- 1795-1800: Tamar revolt
- 1795-1800: Munda revolt under the leadership of Vishnu Manaki
- 1800-1802: Munda revolt under the stewardship of Dukhan Manaki of Tamar
- 1819-1820: Munda revolt in Palamu under the leadership of Bhukan Singh
- 1832-1833: Khewar revolt under the leadership of Bhagirath, Dubai Gosai and Patel Singh
- 1833-1834: Bhumji revolt under the leadership of Ganga Narain of Birbhum
- 1855: Santhals waged war against the permanent settlement of Lord Cornwallis
- 1855-1860: During the late 1850s Sidhu Murmu had accumulated about ten thousands Santhal to run parallel government against British rule. The basic purpose was to collect taxes by making his own laws. British Government had announced an award of Rs. 10,000 to arrest Sidhu and his brother Kanhu Murmu
- 1856-1857: Martyr Sahid Lal, Vishwanath Shahdeo, Sheikh Bhikhari, Ganpatrai and Budhu Veer led a movement against the British Government during India’s First War of Independence, 1857, also called Sepoy Mutiny
- 1874: Kherwar Movement shot into fame under the leadership of Bhagirathi Manjhi
- 1875:15 Nov., Birth Day of Birsa Munda, (Birth Place - Ulihatu, Ranch)i
- 1895-1900: Movement against the British raj led by Birsa Munda
- 1900:9 June., Death of Birsa Munda in Ranchi Jail, due to Cholera, according to records of the British colonial government.
- 1912: Province of undivided Bihar and Orissa separated from Bengal
- 1914: The Tana Bhagat resistance movement started, which gained the participation of more than 26,000 adivasis, and eventually merged with Mahatma Gandhi's Satyagraha and Civil Disobedience movement.
- 1929: Simon commission presented with a memorandum which demanded the information of Jharkhand state
- 1947: 15 August, Indian Independence; Bihar (including Jharkhand as southern part of Bihar) becomes a state in the new Dominion of India. Religious violence leads to the migration of millions of Muslims to the new Pakistani states of Sindh and East Pakistan (East Pakistan known as Bangladesh since 1971).
- 1947: In Dec. 28 All India Jharkhand Party lead by Indian hockey captain and Oxford-returnedJaipal Singh came into inception.
- 1950: Enactment of Land Reforms bill in Bihar, and abolishment of Zamindari system
- 1951: Jharkhand party was elected to Vidhan Sabha as a main opposition party.
- 1955: The Birla Institute of Technology is established at Mesra, Ranchi
- 1956.: An area in the south-east, predominantly Purulia district, was separated from Bihar and incorporated into West Bengal as part of the Linguistic Reorganization of Indian States.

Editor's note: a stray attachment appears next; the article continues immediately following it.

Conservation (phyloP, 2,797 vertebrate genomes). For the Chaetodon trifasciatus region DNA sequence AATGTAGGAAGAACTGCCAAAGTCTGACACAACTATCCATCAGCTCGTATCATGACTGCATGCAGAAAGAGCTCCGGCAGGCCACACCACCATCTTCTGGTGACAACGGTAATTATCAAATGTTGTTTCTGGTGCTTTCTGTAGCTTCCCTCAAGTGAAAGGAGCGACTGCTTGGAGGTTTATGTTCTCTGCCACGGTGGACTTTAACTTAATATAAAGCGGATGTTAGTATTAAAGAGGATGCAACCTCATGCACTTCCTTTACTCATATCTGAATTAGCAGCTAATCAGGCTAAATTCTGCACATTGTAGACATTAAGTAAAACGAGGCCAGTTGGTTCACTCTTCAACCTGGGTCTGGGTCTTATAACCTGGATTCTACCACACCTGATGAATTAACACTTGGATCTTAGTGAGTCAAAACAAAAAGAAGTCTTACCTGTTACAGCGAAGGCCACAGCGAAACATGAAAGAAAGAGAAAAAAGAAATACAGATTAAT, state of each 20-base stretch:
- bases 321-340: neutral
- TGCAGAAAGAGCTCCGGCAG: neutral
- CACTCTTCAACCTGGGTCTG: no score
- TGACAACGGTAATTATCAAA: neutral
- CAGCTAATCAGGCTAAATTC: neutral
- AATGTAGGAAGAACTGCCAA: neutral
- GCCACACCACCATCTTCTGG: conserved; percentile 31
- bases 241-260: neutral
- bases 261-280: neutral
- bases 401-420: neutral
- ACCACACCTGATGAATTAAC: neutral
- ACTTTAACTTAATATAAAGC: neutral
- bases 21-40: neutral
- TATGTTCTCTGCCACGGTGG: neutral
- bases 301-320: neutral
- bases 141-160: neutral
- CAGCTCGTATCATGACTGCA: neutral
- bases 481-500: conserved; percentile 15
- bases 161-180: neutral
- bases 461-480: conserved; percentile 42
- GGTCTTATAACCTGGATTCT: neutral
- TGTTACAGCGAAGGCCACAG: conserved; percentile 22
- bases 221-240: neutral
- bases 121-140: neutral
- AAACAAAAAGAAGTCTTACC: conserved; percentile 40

- 1969: Shibu Soren founded the Sonat Santhal Samaj
- 1977: Jharkhand party proposed for separate Jharkhand state which included not only Chotanagpur and Santhal Parganas of Bihar but adjoining area of Bengal.
- 1986: September 25, All Jharkhand Students Union gave its first call for Jharkhand bandh, it was a huge success.
- 1995: Jharkhand area autonomous council was formed which comprised 18 districts of Santhal Pargana and Chotnagpur and Shibu Soren, the leader of Jharkhand Mukti Morcha was nominated as the Chairman.
- 1997: July, Shibu Soren offered support to minority government of Laloo Prasad Yadav with a condition of a separate Jharkhand bill in the assembly
- 2000: August 2, Parliament of India passed the Bihar Reorganization Bill to create the state of Jharkhand, carving 18 districts out of Bihar to form Jharkhand state on 15 November 2000.
- 2000: 15 November, Jharkhand becomes a 28th state of India. Bihar divided into two states by NDA central government - The northern part retains the name Bihar, whilst southern (and more industralised region) becomes the State of Jharkhand.
- 2001: The Jharkhand Government formed four more districts- Simdega, Latehar, Saraikela, and Jamtara.
- 2003: On 22 December Santhali language belongs to Jharkhand included in 8th schedule of Indian constitution, thus Santhali become the first tribal language which got place in Indian constitution.
- 2012: The Jharkhand government announced a ban on the manufacturing, storage, distribution or sale of gutka, pan masala, zarda and other chewable products containing tobacco and nicotine.
- 2013: Jharkhand received silver medal at the National e-Governance Awards 2012-13 under Exemplary Reuse of Information and Communication Technology (ICT) category
- 2014: December 28, Raghubar Das, belongs to Bharatiya Janata Party became first non-tribal Chief Minister of Jharkhand
- Sir John Houlton, Bihar, the Heart of India, pp. 127-128, Orient Longmans, 1949.
- Sarkar, Jadunath (1984). A History of Jaipur, c. 1503-1938, New Delhi: Orient Longman, ISBN 81-250-0333-9, p.81
- Daud Khan Karrani in Banglapedia
- India's Struggle for Independence - Bipan Chandra, Pg42-43